WITH the beginning of the opening day comes the desire for new adventures. This year’s opening day hangs on a sensible thread: Some have no hope for the team … some avoid the team … some will participate in the game, but are afraid to do so … some will be there despite the lush forecast .
I guess the most important thing in this city is to know that at least the alternative exists. It’s there if we want it, which’s more than we had a month ago at this point. We have been cooped up for several weeks of winter more a year, and no one knows how the prison breaks will go.
For example, my husband, who never buys anything, bought a tactical source, because a normal person would never marry me. This is the same person who continued to drive a used van with a fifth hand long after the odometer stopped working because “I can tell my speed how fast the ground is going.” He anxiously followed the progress of the kilt through the supply chain and sent me an SMS when it arrived so that I could immediately pick it up from the porch and protect it from harassing kilt thieves.
It gave him great happiness for maybe five minutes, for he soon realized that he had no idea what a discerning 1/3 Scottish gentleman wears a spring when he can mostly see Kentucky from his house.
All the pictures from the tactical kilt catalog suggested slang Chewbacca-style ammunition belts, but Josh The Pilot does not have one of them. He thought neither a tee shirt nor a polo shirt would show the kilt to its best tactical advantage.
Thus, my husband found himself introduced to one of the biggest persistent female problems: Finding a garment that you must have, only to suddenly realize with a mixture of fear and joy that there is nothing in the whole house that works with the new garment now requires not just a few new friends here and there, but a whole fresh family of outfits to keep that company in the closet.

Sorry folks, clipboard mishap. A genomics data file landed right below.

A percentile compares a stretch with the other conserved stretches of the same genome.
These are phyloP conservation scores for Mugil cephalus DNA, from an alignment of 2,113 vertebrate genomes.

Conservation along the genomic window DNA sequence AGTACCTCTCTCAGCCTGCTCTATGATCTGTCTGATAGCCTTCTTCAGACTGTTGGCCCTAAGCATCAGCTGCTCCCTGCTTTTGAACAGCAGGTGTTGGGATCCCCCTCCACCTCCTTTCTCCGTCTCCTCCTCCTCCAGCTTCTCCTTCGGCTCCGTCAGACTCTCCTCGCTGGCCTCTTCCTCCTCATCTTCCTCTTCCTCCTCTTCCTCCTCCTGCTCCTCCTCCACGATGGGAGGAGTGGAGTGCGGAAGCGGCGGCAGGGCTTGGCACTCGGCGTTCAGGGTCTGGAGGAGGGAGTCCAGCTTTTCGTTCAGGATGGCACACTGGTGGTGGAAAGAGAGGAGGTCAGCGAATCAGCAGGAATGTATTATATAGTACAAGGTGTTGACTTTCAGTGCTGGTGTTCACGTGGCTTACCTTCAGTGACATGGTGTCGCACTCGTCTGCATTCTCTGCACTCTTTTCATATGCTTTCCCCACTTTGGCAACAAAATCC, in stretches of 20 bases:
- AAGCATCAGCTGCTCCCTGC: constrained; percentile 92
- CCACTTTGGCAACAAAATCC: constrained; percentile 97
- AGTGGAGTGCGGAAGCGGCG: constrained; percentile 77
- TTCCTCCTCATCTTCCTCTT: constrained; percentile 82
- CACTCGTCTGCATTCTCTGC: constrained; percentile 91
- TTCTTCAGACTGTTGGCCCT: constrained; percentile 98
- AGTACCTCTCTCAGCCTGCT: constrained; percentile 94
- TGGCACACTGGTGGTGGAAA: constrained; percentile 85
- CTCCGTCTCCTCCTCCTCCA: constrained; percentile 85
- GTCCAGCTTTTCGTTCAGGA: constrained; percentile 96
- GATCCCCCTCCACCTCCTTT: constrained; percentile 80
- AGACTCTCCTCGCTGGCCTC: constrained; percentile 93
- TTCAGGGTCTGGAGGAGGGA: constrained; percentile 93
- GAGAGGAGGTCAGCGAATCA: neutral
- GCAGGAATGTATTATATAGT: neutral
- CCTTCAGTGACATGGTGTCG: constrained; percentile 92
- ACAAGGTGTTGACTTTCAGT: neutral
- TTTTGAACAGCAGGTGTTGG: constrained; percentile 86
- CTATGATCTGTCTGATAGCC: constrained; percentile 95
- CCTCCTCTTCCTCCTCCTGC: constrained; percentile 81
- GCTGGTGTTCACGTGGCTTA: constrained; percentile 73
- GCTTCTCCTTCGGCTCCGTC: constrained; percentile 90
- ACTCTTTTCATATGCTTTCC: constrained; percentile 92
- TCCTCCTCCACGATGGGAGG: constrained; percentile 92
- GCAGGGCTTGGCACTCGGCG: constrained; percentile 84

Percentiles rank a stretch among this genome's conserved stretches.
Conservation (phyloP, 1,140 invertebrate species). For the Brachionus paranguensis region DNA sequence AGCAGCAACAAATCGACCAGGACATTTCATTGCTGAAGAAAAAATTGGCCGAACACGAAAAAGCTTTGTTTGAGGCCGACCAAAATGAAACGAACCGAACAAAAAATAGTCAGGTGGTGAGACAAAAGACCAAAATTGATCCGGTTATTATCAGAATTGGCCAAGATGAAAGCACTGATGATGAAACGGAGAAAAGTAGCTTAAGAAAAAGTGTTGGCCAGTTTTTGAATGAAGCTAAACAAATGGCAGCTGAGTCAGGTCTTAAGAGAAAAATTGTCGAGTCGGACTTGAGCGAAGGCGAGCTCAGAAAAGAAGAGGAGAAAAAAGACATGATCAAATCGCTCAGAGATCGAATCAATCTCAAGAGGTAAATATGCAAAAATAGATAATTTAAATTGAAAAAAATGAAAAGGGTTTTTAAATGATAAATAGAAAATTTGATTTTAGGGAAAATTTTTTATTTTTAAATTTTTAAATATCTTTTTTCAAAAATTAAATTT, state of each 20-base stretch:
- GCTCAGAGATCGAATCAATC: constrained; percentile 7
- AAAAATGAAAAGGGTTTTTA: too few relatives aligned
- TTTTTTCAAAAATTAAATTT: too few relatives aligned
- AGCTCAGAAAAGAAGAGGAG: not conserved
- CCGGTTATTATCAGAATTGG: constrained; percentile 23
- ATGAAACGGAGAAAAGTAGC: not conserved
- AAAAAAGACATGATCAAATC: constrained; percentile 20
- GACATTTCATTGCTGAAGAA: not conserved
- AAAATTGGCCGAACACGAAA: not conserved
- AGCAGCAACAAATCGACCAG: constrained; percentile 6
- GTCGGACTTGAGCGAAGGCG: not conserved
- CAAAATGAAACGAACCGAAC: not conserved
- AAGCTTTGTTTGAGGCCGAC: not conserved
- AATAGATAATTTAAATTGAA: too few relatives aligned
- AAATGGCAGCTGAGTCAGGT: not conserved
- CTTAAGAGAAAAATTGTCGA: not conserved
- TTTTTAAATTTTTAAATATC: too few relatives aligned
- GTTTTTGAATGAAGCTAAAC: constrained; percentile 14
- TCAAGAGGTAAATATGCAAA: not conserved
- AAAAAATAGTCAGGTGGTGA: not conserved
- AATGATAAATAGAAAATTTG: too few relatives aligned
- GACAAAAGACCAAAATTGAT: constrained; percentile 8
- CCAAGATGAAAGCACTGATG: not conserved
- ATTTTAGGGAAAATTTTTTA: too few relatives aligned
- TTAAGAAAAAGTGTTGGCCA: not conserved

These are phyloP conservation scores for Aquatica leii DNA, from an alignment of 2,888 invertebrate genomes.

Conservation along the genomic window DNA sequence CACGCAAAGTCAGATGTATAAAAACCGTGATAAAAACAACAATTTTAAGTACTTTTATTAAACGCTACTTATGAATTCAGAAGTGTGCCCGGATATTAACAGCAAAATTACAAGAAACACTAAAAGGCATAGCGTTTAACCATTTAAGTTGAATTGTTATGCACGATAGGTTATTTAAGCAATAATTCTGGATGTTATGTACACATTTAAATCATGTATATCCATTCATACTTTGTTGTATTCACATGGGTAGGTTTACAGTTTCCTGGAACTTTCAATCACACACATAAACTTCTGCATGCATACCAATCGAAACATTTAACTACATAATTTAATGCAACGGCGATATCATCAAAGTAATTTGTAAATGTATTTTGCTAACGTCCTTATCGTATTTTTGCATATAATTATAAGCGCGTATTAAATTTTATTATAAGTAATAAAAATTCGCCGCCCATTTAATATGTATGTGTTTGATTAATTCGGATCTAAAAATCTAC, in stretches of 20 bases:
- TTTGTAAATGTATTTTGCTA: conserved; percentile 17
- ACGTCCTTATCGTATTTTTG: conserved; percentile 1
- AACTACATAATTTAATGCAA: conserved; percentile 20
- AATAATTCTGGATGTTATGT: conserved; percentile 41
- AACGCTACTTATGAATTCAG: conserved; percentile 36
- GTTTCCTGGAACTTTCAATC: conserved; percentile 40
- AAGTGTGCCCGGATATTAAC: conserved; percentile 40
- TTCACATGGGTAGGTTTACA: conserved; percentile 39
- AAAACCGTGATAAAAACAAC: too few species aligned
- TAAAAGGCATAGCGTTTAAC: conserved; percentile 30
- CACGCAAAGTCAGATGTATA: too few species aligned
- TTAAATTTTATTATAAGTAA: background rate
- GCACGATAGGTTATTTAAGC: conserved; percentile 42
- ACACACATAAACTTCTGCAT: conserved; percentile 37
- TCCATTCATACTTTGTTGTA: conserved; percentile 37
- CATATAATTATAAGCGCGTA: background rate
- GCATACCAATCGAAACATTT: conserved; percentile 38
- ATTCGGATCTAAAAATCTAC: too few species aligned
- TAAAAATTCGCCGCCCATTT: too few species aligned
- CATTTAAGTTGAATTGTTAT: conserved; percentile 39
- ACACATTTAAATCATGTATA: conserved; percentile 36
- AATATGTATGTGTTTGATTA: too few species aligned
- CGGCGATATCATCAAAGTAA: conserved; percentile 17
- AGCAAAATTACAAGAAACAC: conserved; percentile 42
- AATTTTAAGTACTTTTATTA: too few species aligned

“I think you need a cucumber,” I said.
“A cucumber. Do you know, as one of the shirts that are open at the neck? And it has like the leather laces? ”
“Can I wear boots with it? I have boots, but I do not know if they are worth my kilt. ”
So I offered to ask my best friend, who lived in Scotland for a few years, what was considered acceptable wear for a tactical source. She was at our wedding and took the then baby to the ceremony in a tiny little spring. The baby was wearing an onsie with the kilt, but I figured this suggestion would go over as well as the tee shirt.
“Can Josh wear a cucumber with a tactical source?” I asked.
“Because it’s a tactical source?”
“Because a cucumber is a pickle,” she said. “You mean one ghillie shirt.”
“This is why it’s best that you have reproduced, and I have not.”
“Why does he need a tactical source anyway? You live in a city built by Germans. Where should he wear it? ”
“Frack if I know. Anywhere he feels he needs extra ventilation, I guess. ”
When I returned home from business and carried this important intelligence with me, I received a text from the now encouraged owner of the kilt, who had moved on to other very important kilt-related activities:
While that was going on, sitting on the couch while I was playing X-Box meant “training my kilt”.
“I love my kilt,” he greeted me, killing an entire digital civilization of aliens.
“Where are you going to wear that thing?” I asked as I hung the bag.
“I have not decided.”
“But you know you have it, if you need it,” I said.
“That is correct.” He pointed to life. “Look, it has cargo pockets and D-rings on the belt loops. ”
“I’m very happy for you.”